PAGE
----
Saturday, September 22, 2007

Quantum Physics: End of Story?

News has just reached me via that auspicious source of scientific information, Norwich’s Eastern Daily Press (20 September) of a mathematical break through in quantum physics at Oxford University. Described as “one of the most important developments in the history of science” my assessment of the report is that multiverse theory has been used to derive and/or explain quantum physics.

The are two things that have bugged scientists about Quantum Physics since it was developed in the first half of the twentieth century; firstly its indeterminism – it seemed to introduce an absolute randomness in physics that upset the classical mentality of many physicists including Einstein: “God doesn’t play dice with the universe”. The second problem which, in fact is related to this indeterminism, is that Quantum Theory suggests that when these apparently probabilistic events do occur distant parts of the universe hosting the envelop of probability for these events, must instantaneously cooperate by giving up their envelope. This apparent instantaneous communication between distant parts of the cosmos demanding faster than light signaling also worried Einstein and other physicists.

Multiverse theory holds out the promise of reestablishing a classical physical regime of local and deterministic physics, although at the cost of positing the rather exotic idea of universes parallel to our own. It achieves this reinstatement, I guess, by a device we are, in fact, all familiar with. If we select, isolate and examine a particular instant in time in our own world we effectively cut it of from its past (and future). Cut adrift from the past much about that instant fails to make sense and throws up two conundrums analogous to the quantum enigmas I mentioned above; Firstly there will be random patterns like the distribution of stars which just seem to be there, when in fact an historical understanding of star movement under gravity gives some insight into that distribution. Secondly, widely separated items, will seem inexplicably related – like for example two books that have identical content. By adding the time dimension to our arbitrary time slice the otherwise inexplicable starts to make sense. My guess is that by adding the extra dimensions of the multiverse a similar explanatory contextualisation has finally – and presumably tentatively - been achieved with the latest multiverse theory.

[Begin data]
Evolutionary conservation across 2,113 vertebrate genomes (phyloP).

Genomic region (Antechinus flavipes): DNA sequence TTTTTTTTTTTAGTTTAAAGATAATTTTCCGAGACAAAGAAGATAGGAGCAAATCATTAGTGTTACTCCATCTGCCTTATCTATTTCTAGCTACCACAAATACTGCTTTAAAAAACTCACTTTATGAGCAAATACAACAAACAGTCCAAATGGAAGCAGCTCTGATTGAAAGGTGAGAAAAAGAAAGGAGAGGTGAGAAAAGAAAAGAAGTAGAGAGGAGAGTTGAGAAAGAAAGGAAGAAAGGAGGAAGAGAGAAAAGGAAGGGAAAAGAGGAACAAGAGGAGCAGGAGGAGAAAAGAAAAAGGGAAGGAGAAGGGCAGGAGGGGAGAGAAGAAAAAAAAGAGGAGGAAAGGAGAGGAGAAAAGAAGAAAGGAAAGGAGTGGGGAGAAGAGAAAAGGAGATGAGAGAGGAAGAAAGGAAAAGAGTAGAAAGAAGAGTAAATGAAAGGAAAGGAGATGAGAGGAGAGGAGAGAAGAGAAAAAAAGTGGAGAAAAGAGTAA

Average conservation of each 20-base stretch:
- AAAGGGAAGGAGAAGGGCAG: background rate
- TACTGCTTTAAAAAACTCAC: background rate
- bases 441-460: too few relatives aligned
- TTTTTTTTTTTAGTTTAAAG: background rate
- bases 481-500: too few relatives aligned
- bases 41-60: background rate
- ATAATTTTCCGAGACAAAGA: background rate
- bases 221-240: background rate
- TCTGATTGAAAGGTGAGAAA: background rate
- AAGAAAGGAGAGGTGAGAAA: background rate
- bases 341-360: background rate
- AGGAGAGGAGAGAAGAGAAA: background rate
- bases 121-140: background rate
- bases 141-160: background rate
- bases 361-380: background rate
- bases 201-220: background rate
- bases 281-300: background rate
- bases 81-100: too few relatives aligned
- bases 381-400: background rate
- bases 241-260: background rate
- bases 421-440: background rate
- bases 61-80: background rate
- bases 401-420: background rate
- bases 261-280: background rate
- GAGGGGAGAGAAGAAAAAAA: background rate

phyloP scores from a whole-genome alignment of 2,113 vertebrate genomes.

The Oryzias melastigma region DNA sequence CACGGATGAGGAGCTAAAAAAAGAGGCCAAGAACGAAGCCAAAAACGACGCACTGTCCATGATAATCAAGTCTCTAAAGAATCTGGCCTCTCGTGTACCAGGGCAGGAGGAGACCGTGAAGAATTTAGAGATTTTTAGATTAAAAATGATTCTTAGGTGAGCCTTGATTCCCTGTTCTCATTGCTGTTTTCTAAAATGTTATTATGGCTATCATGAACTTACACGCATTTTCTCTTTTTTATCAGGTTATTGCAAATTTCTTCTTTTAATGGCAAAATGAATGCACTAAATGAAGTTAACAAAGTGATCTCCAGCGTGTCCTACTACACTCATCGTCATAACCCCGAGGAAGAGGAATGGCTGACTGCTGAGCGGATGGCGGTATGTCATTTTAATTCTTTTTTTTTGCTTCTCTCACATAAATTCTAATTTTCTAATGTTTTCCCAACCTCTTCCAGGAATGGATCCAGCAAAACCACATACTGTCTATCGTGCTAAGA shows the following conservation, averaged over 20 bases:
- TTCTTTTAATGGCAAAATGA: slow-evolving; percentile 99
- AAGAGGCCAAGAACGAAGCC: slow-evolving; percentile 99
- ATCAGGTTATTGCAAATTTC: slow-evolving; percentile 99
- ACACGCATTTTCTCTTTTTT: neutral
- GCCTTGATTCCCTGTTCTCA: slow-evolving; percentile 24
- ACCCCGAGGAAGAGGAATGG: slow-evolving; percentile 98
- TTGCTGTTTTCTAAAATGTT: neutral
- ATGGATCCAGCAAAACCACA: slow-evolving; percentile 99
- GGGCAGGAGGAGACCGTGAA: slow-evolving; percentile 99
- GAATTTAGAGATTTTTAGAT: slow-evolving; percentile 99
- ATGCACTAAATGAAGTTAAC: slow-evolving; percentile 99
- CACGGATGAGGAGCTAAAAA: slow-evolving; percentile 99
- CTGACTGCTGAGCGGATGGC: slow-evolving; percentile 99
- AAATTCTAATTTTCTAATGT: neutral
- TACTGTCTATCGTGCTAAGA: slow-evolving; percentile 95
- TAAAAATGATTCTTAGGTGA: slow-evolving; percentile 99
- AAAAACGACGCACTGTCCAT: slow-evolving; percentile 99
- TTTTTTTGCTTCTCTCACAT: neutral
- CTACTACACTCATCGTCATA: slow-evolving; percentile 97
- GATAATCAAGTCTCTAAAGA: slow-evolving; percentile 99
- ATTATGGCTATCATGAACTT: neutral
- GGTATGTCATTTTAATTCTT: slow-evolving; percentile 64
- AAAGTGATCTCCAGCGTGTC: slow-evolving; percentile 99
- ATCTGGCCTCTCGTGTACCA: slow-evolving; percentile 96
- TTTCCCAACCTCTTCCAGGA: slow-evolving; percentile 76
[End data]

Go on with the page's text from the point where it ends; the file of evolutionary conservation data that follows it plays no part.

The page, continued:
Not surprisingly the latest discovery looks as though it has come out of the David Deutsch stable. He has always been a great advocate of the multiverse. By eliminating absolute randomness and non-locality multiverse theory has the potential to close the system and tie up all the lose ends. Needless to say all this is likely to proceed against a background of ulterior motivations and may well be hotly contended, not least the contention that Deutsch has made the greatest discovery of all time!
1. The tying of all loose ends is only apparent; all finite human knowledge can only flower out of an irreducible kernel of fact.
2. Multiverse theory, unlike the Copenhagen interpretation of Quantum Mechanics, suggests that quantum envelopes do not collapse at all, but always remain available for interference. Hence it should in principle be possible to detect the difference between these two versions of Quantum Theory experimentally.

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